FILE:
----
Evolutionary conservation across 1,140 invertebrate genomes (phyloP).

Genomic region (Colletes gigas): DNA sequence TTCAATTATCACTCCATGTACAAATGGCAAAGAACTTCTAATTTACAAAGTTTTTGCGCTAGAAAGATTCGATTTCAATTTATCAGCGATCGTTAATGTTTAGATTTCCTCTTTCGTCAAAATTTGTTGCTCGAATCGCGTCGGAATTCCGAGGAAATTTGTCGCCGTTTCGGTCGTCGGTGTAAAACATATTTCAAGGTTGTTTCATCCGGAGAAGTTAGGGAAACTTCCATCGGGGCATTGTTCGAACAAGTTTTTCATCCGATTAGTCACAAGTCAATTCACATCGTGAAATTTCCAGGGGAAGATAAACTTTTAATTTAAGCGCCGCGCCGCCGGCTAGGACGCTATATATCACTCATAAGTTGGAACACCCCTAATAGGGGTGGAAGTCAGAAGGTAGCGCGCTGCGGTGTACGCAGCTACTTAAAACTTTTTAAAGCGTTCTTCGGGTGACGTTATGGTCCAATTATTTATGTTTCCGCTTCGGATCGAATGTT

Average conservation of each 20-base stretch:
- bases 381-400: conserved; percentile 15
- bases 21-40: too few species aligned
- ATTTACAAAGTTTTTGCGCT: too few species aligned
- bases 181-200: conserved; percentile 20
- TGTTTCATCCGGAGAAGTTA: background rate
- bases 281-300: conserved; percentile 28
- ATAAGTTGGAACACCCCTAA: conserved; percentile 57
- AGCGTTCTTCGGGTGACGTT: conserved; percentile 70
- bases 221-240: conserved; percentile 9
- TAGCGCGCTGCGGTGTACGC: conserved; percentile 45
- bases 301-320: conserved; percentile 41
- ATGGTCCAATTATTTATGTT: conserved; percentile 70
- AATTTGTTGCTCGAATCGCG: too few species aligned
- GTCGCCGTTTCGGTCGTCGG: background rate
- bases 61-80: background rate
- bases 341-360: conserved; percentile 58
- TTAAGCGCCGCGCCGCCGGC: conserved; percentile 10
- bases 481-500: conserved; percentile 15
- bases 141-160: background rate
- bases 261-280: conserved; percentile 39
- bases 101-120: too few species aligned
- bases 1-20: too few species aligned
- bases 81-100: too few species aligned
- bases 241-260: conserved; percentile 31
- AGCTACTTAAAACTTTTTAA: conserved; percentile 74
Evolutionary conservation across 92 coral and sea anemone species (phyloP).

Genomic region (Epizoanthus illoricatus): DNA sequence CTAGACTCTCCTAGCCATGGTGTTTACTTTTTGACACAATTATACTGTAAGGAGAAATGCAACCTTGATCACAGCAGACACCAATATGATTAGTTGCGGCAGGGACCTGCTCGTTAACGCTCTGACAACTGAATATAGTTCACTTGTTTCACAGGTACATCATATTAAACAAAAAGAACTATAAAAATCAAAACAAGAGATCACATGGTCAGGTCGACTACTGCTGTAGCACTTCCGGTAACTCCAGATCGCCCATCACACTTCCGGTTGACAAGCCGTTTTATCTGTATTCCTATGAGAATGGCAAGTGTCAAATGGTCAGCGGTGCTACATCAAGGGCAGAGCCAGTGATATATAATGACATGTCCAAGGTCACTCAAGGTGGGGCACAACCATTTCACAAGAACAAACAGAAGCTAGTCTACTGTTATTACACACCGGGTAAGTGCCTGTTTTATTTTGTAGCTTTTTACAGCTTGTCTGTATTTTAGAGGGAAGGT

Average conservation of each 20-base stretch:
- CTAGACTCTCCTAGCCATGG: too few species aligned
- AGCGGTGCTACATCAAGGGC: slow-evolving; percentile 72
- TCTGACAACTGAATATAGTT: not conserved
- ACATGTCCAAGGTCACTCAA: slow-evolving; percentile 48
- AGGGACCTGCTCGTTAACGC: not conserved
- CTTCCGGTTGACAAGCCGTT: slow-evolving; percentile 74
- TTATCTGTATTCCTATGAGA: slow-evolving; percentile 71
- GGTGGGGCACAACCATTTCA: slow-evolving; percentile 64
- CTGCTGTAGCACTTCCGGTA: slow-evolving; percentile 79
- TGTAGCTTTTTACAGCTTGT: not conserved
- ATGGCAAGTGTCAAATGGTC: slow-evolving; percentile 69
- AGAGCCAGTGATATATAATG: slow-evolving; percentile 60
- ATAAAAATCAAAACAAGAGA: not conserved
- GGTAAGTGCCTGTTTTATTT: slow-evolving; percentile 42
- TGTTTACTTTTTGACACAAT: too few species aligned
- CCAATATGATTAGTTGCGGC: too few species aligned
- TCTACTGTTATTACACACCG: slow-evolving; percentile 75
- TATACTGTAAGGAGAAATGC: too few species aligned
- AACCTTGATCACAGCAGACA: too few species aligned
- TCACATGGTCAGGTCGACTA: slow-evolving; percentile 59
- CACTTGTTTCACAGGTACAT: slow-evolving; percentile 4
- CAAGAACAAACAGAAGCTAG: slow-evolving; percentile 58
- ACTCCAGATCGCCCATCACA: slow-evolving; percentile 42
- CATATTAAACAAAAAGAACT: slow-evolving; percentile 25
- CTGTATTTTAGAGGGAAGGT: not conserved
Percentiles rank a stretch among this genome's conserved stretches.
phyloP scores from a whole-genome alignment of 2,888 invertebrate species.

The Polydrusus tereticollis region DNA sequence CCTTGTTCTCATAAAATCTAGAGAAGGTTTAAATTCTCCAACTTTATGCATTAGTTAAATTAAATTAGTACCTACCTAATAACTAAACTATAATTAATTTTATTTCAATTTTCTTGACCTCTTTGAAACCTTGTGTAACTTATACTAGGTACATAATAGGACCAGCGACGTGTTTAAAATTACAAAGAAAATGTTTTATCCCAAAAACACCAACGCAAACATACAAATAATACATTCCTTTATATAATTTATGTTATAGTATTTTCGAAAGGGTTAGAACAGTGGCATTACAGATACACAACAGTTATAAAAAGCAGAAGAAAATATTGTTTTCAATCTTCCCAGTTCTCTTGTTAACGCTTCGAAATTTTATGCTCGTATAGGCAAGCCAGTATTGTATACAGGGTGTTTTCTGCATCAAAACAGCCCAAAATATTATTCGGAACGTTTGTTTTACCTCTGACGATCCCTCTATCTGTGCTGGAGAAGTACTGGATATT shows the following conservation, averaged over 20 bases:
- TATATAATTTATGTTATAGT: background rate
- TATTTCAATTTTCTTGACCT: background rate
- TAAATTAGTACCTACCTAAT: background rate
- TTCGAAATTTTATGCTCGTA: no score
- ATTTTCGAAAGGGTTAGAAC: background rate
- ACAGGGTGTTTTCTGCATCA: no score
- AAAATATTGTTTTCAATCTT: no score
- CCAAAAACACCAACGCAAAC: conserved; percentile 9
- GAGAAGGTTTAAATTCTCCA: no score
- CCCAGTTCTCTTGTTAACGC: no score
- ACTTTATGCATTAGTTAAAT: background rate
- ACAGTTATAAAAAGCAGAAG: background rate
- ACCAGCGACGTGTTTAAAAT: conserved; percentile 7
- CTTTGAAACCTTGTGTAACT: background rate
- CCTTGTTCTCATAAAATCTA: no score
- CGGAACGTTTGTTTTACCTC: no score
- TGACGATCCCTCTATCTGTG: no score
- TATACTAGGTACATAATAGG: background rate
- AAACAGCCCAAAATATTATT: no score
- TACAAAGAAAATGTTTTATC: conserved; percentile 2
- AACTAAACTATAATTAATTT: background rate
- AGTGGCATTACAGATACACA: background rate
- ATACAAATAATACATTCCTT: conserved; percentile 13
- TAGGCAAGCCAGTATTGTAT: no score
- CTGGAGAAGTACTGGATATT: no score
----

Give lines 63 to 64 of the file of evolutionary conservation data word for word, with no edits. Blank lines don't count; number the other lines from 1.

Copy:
- TTCGAAATTTTATGCTCGTA: no score
- ATTTTCGAAAGGGTTAGAAC: background rate